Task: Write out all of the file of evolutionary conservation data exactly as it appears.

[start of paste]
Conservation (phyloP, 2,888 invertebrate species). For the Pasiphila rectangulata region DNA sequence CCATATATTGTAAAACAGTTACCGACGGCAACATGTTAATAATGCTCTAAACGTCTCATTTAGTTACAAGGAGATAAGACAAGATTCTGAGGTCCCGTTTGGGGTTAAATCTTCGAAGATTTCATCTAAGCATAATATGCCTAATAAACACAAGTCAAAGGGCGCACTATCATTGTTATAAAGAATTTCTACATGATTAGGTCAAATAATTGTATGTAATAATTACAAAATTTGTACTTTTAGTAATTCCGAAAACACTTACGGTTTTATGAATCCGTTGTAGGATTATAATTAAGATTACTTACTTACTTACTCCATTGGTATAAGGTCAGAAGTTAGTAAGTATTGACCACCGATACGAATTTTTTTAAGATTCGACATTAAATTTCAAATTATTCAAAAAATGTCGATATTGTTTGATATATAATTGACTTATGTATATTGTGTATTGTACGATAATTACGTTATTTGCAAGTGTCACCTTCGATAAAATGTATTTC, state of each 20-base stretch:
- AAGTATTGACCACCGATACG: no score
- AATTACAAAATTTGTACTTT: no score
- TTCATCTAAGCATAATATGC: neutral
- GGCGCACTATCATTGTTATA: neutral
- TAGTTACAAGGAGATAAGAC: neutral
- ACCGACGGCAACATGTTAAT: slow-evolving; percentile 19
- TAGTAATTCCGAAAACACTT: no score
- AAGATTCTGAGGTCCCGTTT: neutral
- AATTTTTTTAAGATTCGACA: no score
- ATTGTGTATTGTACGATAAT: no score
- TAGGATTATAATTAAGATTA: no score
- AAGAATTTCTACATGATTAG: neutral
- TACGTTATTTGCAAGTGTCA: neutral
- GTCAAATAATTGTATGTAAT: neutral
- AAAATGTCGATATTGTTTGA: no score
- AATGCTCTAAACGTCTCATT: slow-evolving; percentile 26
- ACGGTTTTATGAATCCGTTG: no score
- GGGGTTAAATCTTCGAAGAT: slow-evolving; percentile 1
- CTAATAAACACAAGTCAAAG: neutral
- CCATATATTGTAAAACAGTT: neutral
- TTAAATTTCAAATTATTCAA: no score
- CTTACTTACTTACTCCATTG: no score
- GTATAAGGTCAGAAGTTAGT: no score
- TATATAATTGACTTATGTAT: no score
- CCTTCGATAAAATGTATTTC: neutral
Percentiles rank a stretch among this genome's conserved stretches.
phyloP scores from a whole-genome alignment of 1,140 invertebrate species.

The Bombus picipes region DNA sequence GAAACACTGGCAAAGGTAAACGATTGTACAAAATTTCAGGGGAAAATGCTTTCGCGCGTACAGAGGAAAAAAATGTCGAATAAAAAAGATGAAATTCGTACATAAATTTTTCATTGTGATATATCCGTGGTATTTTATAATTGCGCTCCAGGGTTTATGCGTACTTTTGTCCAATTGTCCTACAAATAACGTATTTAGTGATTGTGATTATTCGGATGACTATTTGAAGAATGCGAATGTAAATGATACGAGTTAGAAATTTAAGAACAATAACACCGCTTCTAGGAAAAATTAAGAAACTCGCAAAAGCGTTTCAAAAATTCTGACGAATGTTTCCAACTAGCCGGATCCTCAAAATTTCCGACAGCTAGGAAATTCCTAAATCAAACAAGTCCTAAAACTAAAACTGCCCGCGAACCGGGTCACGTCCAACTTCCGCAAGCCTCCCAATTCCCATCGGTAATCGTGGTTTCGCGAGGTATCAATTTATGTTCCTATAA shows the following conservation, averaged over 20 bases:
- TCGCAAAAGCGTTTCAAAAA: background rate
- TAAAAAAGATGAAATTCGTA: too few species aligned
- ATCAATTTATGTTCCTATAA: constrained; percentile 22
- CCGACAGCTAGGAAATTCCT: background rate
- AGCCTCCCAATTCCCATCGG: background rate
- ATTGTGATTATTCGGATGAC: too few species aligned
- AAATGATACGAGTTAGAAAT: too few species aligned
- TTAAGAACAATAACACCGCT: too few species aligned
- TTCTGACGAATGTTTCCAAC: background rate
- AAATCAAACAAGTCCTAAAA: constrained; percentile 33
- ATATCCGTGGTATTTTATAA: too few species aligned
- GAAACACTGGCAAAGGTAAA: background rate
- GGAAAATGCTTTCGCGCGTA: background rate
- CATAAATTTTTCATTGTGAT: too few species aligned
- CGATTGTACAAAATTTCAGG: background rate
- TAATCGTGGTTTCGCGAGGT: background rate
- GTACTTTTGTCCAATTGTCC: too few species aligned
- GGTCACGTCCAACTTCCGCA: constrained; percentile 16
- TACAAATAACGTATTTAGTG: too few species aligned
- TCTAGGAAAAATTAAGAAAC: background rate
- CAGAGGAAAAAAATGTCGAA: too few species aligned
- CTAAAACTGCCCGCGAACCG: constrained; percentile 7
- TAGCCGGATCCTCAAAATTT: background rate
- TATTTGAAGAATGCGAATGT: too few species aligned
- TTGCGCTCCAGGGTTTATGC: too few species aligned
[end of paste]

Conservation (phyloP, 2,888 invertebrate species). For the Pasiphila rectangulata region DNA sequence CCATATATTGTAAAACAGTTACCGACGGCAACATGTTAATAATGCTCTAAACGTCTCATTTAGTTACAAGGAGATAAGACAAGATTCTGAGGTCCCGTTTGGGGTTAAATCTTCGAAGATTTCATCTAAGCATAATATGCCTAATAAACACAAGTCAAAGGGCGCACTATCATTGTTATAAAGAATTTCTACATGATTAGGTCAAATAATTGTATGTAATAATTACAAAATTTGTACTTTTAGTAATTCCGAAAACACTTACGGTTTTATGAATCCGTTGTAGGATTATAATTAAGATTACTTACTTACTTACTCCATTGGTATAAGGTCAGAAGTTAGTAAGTATTGACCACCGATACGAATTTTTTTAAGATTCGACATTAAATTTCAAATTATTCAAAAAATGTCGATATTGTTTGATATATAATTGACTTATGTATATTGTGTATTGTACGATAATTACGTTATTTGCAAGTGTCACCTTCGATAAAATGTATTTC, state of each 20-base stretch:
- AAGTATTGACCACCGATACG: no score
- AATTACAAAATTTGTACTTT: no score
- TTCATCTAAGCATAATATGC: neutral
- GGCGCACTATCATTGTTATA: neutral
- TAGTTACAAGGAGATAAGAC: neutral
- ACCGACGGCAACATGTTAAT: slow-evolving; percentile 19
- TAGTAATTCCGAAAACACTT: no score
- AAGATTCTGAGGTCCCGTTT: neutral
- AATTTTTTTAAGATTCGACA: no score
- ATTGTGTATTGTACGATAAT: no score
- TAGGATTATAATTAAGATTA: no score
- AAGAATTTCTACATGATTAG: neutral
- TACGTTATTTGCAAGTGTCA: neutral
- GTCAAATAATTGTATGTAAT: neutral
- AAAATGTCGATATTGTTTGA: no score
- AATGCTCTAAACGTCTCATT: slow-evolving; percentile 26
- ACGGTTTTATGAATCCGTTG: no score
- GGGGTTAAATCTTCGAAGAT: slow-evolving; percentile 1
- CTAATAAACACAAGTCAAAG: neutral
- CCATATATTGTAAAACAGTT: neutral
- TTAAATTTCAAATTATTCAA: no score
- CTTACTTACTTACTCCATTG: no score
- GTATAAGGTCAGAAGTTAGT: no score
- TATATAATTGACTTATGTAT: no score
- CCTTCGATAAAATGTATTTC: neutral
Percentiles rank a stretch among this genome's conserved stretches.
phyloP scores from a whole-genome alignment of 1,140 invertebrate species.

The Bombus picipes region DNA sequence GAAACACTGGCAAAGGTAAACGATTGTACAAAATTTCAGGGGAAAATGCTTTCGCGCGTACAGAGGAAAAAAATGTCGAATAAAAAAGATGAAATTCGTACATAAATTTTTCATTGTGATATATCCGTGGTATTTTATAATTGCGCTCCAGGGTTTATGCGTACTTTTGTCCAATTGTCCTACAAATAACGTATTTAGTGATTGTGATTATTCGGATGACTATTTGAAGAATGCGAATGTAAATGATACGAGTTAGAAATTTAAGAACAATAACACCGCTTCTAGGAAAAATTAAGAAACTCGCAAAAGCGTTTCAAAAATTCTGACGAATGTTTCCAACTAGCCGGATCCTCAAAATTTCCGACAGCTAGGAAATTCCTAAATCAAACAAGTCCTAAAACTAAAACTGCCCGCGAACCGGGTCACGTCCAACTTCCGCAAGCCTCCCAATTCCCATCGGTAATCGTGGTTTCGCGAGGTATCAATTTATGTTCCTATAA shows the following conservation, averaged over 20 bases:
- TCGCAAAAGCGTTTCAAAAA: background rate
- TAAAAAAGATGAAATTCGTA: too few species aligned
- ATCAATTTATGTTCCTATAA: constrained; percentile 22
- CCGACAGCTAGGAAATTCCT: background rate
- AGCCTCCCAATTCCCATCGG: background rate
- ATTGTGATTATTCGGATGAC: too few species aligned
- AAATGATACGAGTTAGAAAT: too few species aligned
- TTAAGAACAATAACACCGCT: too few species aligned
- TTCTGACGAATGTTTCCAAC: background rate
- AAATCAAACAAGTCCTAAAA: constrained; percentile 33
- ATATCCGTGGTATTTTATAA: too few species aligned
- GAAACACTGGCAAAGGTAAA: background rate
- GGAAAATGCTTTCGCGCGTA: background rate
- CATAAATTTTTCATTGTGAT: too few species aligned
- CGATTGTACAAAATTTCAGG: background rate
- TAATCGTGGTTTCGCGAGGT: background rate
- GTACTTTTGTCCAATTGTCC: too few species aligned
- GGTCACGTCCAACTTCCGCA: constrained; percentile 16
- TACAAATAACGTATTTAGTG: too few species aligned
- TCTAGGAAAAATTAAGAAAC: background rate
- CAGAGGAAAAAAATGTCGAA: too few species aligned
- CTAAAACTGCCCGCGAACCG: constrained; percentile 7
- TAGCCGGATCCTCAAAATTT: background rate
- TATTTGAAGAATGCGAATGT: too few species aligned
- TTGCGCTCCAGGGTTTATGC: too few species aligned